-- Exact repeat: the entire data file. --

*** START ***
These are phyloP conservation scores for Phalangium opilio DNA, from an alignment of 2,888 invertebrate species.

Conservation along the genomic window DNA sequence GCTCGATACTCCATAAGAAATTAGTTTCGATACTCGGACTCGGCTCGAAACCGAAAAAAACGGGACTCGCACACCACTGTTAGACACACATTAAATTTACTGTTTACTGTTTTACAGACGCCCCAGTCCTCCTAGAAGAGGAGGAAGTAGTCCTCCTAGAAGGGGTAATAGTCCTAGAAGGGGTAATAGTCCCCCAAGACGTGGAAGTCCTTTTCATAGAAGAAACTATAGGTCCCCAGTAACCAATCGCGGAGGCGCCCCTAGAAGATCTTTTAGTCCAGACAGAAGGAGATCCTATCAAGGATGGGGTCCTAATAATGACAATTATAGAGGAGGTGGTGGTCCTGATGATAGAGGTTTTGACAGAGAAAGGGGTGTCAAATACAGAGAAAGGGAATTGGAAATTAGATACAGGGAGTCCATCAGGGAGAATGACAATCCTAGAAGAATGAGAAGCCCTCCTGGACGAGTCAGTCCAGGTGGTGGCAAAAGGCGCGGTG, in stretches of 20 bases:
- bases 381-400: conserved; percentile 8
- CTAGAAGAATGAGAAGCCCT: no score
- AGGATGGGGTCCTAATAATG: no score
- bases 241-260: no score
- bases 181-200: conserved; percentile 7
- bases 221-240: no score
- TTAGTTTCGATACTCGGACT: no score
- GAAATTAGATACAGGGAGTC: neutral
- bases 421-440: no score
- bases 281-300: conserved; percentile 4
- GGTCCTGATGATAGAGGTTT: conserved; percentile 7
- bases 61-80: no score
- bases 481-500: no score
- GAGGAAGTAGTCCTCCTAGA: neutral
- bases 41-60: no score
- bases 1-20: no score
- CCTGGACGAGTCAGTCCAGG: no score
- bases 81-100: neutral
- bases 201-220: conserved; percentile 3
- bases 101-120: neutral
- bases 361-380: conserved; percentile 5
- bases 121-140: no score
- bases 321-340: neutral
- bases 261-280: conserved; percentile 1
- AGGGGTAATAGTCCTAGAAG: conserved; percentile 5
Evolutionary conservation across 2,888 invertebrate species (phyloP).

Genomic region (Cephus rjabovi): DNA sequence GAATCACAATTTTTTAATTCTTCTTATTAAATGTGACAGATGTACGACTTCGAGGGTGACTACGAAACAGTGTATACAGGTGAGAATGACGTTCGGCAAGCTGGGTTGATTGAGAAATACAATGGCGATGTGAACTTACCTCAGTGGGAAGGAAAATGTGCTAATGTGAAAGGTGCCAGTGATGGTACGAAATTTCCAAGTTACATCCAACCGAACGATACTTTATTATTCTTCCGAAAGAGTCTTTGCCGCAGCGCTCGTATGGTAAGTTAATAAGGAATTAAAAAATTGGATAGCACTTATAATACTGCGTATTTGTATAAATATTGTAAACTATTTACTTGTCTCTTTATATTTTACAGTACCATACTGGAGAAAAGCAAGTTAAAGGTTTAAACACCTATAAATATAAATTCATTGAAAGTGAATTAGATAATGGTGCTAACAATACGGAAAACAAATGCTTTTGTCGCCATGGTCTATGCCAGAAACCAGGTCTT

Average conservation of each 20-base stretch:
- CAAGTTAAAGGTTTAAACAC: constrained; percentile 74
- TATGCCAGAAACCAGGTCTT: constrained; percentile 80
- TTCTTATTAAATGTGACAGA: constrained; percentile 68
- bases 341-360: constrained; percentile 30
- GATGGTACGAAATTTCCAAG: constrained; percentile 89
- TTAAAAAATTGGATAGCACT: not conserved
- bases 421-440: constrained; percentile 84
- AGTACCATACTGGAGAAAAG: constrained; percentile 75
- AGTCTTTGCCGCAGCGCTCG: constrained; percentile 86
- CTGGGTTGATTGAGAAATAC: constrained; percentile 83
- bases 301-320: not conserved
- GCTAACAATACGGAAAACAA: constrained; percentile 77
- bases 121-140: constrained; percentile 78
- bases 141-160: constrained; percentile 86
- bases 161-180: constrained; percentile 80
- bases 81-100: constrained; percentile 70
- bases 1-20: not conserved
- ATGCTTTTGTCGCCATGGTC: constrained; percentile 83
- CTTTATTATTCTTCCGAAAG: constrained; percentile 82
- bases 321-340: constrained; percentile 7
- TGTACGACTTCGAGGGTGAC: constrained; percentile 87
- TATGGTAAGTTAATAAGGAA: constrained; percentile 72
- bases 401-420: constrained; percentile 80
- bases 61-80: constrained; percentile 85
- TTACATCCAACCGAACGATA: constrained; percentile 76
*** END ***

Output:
These are phyloP conservation scores for Phalangium opilio DNA, from an alignment of 2,888 invertebrate species.

Conservation along the genomic window DNA sequence GCTCGATACTCCATAAGAAATTAGTTTCGATACTCGGACTCGGCTCGAAACCGAAAAAAACGGGACTCGCACACCACTGTTAGACACACATTAAATTTACTGTTTACTGTTTTACAGACGCCCCAGTCCTCCTAGAAGAGGAGGAAGTAGTCCTCCTAGAAGGGGTAATAGTCCTAGAAGGGGTAATAGTCCCCCAAGACGTGGAAGTCCTTTTCATAGAAGAAACTATAGGTCCCCAGTAACCAATCGCGGAGGCGCCCCTAGAAGATCTTTTAGTCCAGACAGAAGGAGATCCTATCAAGGATGGGGTCCTAATAATGACAATTATAGAGGAGGTGGTGGTCCTGATGATAGAGGTTTTGACAGAGAAAGGGGTGTCAAATACAGAGAAAGGGAATTGGAAATTAGATACAGGGAGTCCATCAGGGAGAATGACAATCCTAGAAGAATGAGAAGCCCTCCTGGACGAGTCAGTCCAGGTGGTGGCAAAAGGCGCGGTG, in stretches of 20 bases:
- bases 381-400: conserved; percentile 8
- CTAGAAGAATGAGAAGCCCT: no score
- AGGATGGGGTCCTAATAATG: no score
- bases 241-260: no score
- bases 181-200: conserved; percentile 7
- bases 221-240: no score
- TTAGTTTCGATACTCGGACT: no score
- GAAATTAGATACAGGGAGTC: neutral
- bases 421-440: no score
- bases 281-300: conserved; percentile 4
- GGTCCTGATGATAGAGGTTT: conserved; percentile 7
- bases 61-80: no score
- bases 481-500: no score
- GAGGAAGTAGTCCTCCTAGA: neutral
- bases 41-60: no score
- bases 1-20: no score
- CCTGGACGAGTCAGTCCAGG: no score
- bases 81-100: neutral
- bases 201-220: conserved; percentile 3
- bases 101-120: neutral
- bases 361-380: conserved; percentile 5
- bases 121-140: no score
- bases 321-340: neutral
- bases 261-280: conserved; percentile 1
- AGGGGTAATAGTCCTAGAAG: conserved; percentile 5
Evolutionary conservation across 2,888 invertebrate species (phyloP).

Genomic region (Cephus rjabovi): DNA sequence GAATCACAATTTTTTAATTCTTCTTATTAAATGTGACAGATGTACGACTTCGAGGGTGACTACGAAACAGTGTATACAGGTGAGAATGACGTTCGGCAAGCTGGGTTGATTGAGAAATACAATGGCGATGTGAACTTACCTCAGTGGGAAGGAAAATGTGCTAATGTGAAAGGTGCCAGTGATGGTACGAAATTTCCAAGTTACATCCAACCGAACGATACTTTATTATTCTTCCGAAAGAGTCTTTGCCGCAGCGCTCGTATGGTAAGTTAATAAGGAATTAAAAAATTGGATAGCACTTATAATACTGCGTATTTGTATAAATATTGTAAACTATTTACTTGTCTCTTTATATTTTACAGTACCATACTGGAGAAAAGCAAGTTAAAGGTTTAAACACCTATAAATATAAATTCATTGAAAGTGAATTAGATAATGGTGCTAACAATACGGAAAACAAATGCTTTTGTCGCCATGGTCTATGCCAGAAACCAGGTCTT

Average conservation of each 20-base stretch:
- CAAGTTAAAGGTTTAAACAC: constrained; percentile 74
- TATGCCAGAAACCAGGTCTT: constrained; percentile 80
- TTCTTATTAAATGTGACAGA: constrained; percentile 68
- bases 341-360: constrained; percentile 30
- GATGGTACGAAATTTCCAAG: constrained; percentile 89
- TTAAAAAATTGGATAGCACT: not conserved
- bases 421-440: constrained; percentile 84
- AGTACCATACTGGAGAAAAG: constrained; percentile 75
- AGTCTTTGCCGCAGCGCTCG: constrained; percentile 86
- CTGGGTTGATTGAGAAATAC: constrained; percentile 83
- bases 301-320: not conserved
- GCTAACAATACGGAAAACAA: constrained; percentile 77
- bases 121-140: constrained; percentile 78
- bases 141-160: constrained; percentile 86
- bases 161-180: constrained; percentile 80
- bases 81-100: constrained; percentile 70
- bases 1-20: not conserved
- ATGCTTTTGTCGCCATGGTC: constrained; percentile 83
- CTTTATTATTCTTCCGAAAG: constrained; percentile 82
- bases 321-340: constrained; percentile 7
- TGTACGACTTCGAGGGTGAC: constrained; percentile 87
- TATGGTAAGTTAATAAGGAA: constrained; percentile 72
- bases 401-420: constrained; percentile 80
- bases 61-80: constrained; percentile 85
- TTACATCCAACCGAACGATA: constrained; percentile 76